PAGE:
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Fulford: Millions of People Finding Negative Numbers in Bank Accounts: End of the Fed?


The following Bloomberg article may be one of the first signs the Federal Reserve Board is history:

It is hard to believe a “computer glitch” is what this is really about as they say in the article. Perhaps now is a good time to start a run on the bad banks that own the Federal Reserve Board and have been ripping off the American people for the past century. Give them one last well-deserved kick as they go under. Please take your money out of those banks and re-deposit them in any bank that says they are Basel 2 compliant, or, even better, buy something real like gold or a car.

Oct. 1 (Bloomberg) — Toronto-Dominion Bank, Canada’s second-biggest bank by assets, said technical glitches delayed the processing of bank transactions at some U.S. branches today.

Toronto-Dominion converted some of its branches in the U.S. from Commerce Bancorp Inc. to its TD Bank brand over the weekend, spokesman Nick Petter said. The Toronto-based bank acquired Commerce in March for about $7.1 billion, giving it about as many branches in the U.S. as in Canada.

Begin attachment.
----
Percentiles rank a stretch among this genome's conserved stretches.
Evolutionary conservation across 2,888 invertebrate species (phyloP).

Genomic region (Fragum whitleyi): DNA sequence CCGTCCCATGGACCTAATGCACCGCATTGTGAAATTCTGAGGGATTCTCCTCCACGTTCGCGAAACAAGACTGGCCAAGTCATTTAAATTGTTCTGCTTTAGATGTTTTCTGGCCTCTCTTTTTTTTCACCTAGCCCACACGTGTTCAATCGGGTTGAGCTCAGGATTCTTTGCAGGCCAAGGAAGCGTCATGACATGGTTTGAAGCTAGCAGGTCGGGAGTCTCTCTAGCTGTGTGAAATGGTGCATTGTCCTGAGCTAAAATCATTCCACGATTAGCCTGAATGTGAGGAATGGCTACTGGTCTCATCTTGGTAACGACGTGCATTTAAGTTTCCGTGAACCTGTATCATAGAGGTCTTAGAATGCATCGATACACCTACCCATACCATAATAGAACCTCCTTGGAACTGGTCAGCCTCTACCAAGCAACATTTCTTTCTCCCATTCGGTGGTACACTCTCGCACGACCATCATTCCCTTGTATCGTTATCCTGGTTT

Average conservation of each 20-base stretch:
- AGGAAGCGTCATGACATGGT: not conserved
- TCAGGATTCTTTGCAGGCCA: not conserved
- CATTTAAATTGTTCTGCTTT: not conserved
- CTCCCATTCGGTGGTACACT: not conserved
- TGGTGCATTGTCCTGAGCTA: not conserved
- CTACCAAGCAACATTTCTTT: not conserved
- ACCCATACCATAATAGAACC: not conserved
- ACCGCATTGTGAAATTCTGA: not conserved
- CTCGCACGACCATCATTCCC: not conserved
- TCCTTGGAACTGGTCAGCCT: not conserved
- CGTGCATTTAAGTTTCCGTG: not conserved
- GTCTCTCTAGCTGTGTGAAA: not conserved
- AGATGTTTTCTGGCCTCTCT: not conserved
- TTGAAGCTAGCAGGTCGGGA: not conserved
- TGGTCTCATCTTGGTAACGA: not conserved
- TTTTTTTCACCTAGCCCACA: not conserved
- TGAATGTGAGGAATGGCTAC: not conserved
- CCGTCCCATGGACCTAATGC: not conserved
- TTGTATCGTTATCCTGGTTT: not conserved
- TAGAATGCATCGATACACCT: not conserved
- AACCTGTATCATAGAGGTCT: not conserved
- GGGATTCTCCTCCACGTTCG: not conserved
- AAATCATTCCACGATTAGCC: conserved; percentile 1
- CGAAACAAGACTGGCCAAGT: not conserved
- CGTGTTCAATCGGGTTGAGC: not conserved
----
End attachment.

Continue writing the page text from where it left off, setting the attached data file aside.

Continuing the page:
Keisha Shore of Brooklyn, who works in customer service at a dry cleaner, said her paycheck didn’t go through direct deposit. Her bills were paid through preauthorized payments, leaving her with a negative balance.

“I kept checking the ATM – each time it gives a different, negative number,” said Shore, 29, who went to TD Bank’s Third Avenue and 64th Street branch in New York to close her account. “It’s not acceptable.”

Maurice Tebele, who lives on Manhattan’s Upper East Side, said he noticed about $3,000 in debit charges he hadn’t authorized while checking his online account last night.

“I don’t understand what’s going on there,” said Tebele, 23. “It’s very upsetting.”

“We are working hard to resolve this issue,” Toronto- Dominion’s Petter said in an e-mail. The bank plans to have all transactions processed and account balances updated “later today,” he said.

Toronto-Dominion will reverse any fees, charges or interest incurred because of the disruption, Petter said.

Toronto-Dominion fell C$2.55, or 3.7 percent, to C$67.70 at 4:10 p.m. in trading on the Toronto Stock Exchange.



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